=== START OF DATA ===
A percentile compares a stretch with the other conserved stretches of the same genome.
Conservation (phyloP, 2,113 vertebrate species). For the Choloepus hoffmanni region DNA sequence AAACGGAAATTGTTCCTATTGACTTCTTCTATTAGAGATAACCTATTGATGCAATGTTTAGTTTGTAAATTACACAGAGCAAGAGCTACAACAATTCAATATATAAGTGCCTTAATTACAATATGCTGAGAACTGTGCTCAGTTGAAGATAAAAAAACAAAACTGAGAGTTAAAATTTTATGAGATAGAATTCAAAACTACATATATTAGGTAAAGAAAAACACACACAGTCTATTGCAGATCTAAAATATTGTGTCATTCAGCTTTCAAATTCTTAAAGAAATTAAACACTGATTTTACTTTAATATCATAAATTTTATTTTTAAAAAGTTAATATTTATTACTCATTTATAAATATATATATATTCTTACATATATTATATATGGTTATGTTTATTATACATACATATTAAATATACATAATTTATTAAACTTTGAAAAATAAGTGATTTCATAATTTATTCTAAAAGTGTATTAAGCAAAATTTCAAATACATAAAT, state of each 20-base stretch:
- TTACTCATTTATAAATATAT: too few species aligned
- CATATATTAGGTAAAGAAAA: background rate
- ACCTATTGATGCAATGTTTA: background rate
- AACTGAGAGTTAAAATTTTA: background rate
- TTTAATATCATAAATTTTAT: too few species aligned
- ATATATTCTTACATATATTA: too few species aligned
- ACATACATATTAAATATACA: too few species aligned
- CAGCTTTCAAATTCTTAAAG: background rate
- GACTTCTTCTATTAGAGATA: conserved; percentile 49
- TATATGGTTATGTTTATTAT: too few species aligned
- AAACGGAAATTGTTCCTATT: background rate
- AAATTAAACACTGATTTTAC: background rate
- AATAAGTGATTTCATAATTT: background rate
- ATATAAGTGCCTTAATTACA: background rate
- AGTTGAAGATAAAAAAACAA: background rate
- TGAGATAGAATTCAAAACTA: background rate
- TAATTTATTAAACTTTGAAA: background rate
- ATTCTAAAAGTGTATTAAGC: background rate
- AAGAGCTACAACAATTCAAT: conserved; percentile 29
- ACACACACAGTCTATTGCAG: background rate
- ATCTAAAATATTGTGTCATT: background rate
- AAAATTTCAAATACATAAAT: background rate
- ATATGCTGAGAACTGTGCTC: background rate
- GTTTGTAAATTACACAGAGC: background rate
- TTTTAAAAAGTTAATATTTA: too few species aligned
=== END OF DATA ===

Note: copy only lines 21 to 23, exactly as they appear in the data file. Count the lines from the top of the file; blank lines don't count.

- AAGAGCTACAACAATTCAAT: conserved; percentile 29
- ACACACACAGTCTATTGCAG: background rate
- ATCTAAAATATTGTGTCATT: background rate